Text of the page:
The Laruellean Clinamen: François Laruelle and French Atomism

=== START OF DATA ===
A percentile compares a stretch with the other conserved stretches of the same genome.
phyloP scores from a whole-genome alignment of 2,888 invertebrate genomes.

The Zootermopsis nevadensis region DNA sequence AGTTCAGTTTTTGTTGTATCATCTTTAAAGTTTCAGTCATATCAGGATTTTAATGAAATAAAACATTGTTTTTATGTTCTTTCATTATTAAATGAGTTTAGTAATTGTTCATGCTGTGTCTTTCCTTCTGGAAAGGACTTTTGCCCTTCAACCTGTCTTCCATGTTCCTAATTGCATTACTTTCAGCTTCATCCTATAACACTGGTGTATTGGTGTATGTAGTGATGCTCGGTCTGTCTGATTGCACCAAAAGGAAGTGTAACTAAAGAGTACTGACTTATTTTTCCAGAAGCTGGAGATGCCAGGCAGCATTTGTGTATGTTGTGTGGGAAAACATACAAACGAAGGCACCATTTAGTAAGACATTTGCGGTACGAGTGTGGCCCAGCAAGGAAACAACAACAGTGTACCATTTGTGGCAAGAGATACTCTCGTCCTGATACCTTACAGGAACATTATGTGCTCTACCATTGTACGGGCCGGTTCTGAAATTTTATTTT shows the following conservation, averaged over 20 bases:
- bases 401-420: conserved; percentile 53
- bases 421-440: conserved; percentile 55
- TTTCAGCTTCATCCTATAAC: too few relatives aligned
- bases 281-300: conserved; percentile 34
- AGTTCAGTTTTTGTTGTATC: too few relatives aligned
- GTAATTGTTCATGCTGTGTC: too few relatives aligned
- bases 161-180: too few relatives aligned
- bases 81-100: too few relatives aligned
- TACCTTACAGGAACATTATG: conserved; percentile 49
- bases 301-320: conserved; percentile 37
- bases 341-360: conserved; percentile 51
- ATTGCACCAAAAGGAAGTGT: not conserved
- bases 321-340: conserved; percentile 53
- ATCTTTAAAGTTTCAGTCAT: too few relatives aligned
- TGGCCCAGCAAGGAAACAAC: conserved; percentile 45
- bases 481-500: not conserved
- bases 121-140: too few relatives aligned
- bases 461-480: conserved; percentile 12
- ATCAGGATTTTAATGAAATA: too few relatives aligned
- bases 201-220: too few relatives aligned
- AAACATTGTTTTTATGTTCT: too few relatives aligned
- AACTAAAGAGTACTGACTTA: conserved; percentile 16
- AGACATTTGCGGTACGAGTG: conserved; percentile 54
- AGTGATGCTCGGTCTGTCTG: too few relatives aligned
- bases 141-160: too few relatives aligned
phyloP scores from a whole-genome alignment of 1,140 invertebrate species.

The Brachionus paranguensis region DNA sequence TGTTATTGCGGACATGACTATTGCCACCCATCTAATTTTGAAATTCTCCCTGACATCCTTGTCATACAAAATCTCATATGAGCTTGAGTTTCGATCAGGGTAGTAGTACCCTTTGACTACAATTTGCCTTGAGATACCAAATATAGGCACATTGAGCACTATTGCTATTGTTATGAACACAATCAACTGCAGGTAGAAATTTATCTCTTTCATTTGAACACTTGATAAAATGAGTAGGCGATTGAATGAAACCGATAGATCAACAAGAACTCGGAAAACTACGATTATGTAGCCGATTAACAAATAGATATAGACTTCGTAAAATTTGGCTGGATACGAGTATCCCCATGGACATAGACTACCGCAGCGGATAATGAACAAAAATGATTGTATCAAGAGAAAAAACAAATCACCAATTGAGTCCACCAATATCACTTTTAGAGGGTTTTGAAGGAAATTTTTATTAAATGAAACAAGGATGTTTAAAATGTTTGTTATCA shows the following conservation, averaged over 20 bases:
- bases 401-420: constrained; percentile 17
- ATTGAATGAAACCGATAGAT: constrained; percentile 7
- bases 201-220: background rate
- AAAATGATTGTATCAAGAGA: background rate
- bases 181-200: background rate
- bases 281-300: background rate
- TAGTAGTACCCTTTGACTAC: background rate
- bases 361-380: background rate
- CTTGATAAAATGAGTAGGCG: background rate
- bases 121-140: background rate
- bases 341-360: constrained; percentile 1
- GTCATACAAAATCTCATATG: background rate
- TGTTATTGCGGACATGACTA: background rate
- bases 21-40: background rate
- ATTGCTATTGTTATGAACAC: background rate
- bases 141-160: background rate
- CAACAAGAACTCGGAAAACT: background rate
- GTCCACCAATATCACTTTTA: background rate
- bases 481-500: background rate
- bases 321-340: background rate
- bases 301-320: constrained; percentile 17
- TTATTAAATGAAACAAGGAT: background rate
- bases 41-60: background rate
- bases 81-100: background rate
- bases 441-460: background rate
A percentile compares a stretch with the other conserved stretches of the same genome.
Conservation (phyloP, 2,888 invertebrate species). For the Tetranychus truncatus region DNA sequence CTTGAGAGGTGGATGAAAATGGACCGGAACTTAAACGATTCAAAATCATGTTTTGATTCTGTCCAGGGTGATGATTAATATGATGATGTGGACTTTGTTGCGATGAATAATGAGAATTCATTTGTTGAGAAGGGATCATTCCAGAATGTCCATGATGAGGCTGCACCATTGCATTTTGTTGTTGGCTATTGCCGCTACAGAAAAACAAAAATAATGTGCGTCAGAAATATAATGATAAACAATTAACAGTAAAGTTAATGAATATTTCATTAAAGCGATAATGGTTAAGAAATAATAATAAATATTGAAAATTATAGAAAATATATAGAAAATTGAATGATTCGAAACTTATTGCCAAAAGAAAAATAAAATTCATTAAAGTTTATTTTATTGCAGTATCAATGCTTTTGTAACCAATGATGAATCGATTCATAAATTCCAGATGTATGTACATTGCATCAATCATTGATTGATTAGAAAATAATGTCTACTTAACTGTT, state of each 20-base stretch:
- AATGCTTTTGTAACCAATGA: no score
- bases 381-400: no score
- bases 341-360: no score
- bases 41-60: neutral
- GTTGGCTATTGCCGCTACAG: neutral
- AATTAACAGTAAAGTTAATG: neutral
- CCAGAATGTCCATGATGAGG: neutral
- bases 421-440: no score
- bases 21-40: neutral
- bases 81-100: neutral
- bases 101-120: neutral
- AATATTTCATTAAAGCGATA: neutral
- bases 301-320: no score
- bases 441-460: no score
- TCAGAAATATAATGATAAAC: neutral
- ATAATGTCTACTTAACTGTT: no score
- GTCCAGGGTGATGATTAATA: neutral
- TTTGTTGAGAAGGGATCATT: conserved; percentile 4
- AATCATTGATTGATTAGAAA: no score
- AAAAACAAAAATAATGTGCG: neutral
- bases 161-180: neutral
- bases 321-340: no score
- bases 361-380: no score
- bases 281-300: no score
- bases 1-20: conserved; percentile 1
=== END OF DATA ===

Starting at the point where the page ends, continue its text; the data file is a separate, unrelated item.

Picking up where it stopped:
According to François Laruelle, French thought has been unduly influenced by corpuscular or atomist thinking, yet Laruelle has himself employed key atomist terms—in particular, that of the clinamen or swerve—in framing his own style of thought. This essay looks at this tension between atomism and anti-atomism in Laruelle’s thought, taking the measure of his contribution to a larger stream of postwar French thinking about the relevance and stakes of ancient atomism. Its contention is that Laruelle subtly but really outlines a quantum theoretical resumption of ancient atomist philosophy—one that deserves closer attention and comparative study in the larger context of French philosophical interest in the atomists. A first section of the paper briefly describes Laruelle’s general project, along with his claim that he differs from his contemporaries because he uniquely escapes the dangers of what he calls corpuscular thought. A second section addresses the apparent tension between Laruelle’s claim to produce a non-corpuscular thinking and his consistent recent use of the atomist image of the clinamen, ultimately arguing that Laruelle sides with the clinamen against two forms of corpuscularity supposedly avoided by the clinamen itself but nonetheless usefully embodied in atomist thought. The final section of the paper draws up in preliminary terms a comparison between Laruelle’s understanding of his relationship to atomism and that of his contemporaries, focusing in particular on Alain Badiou.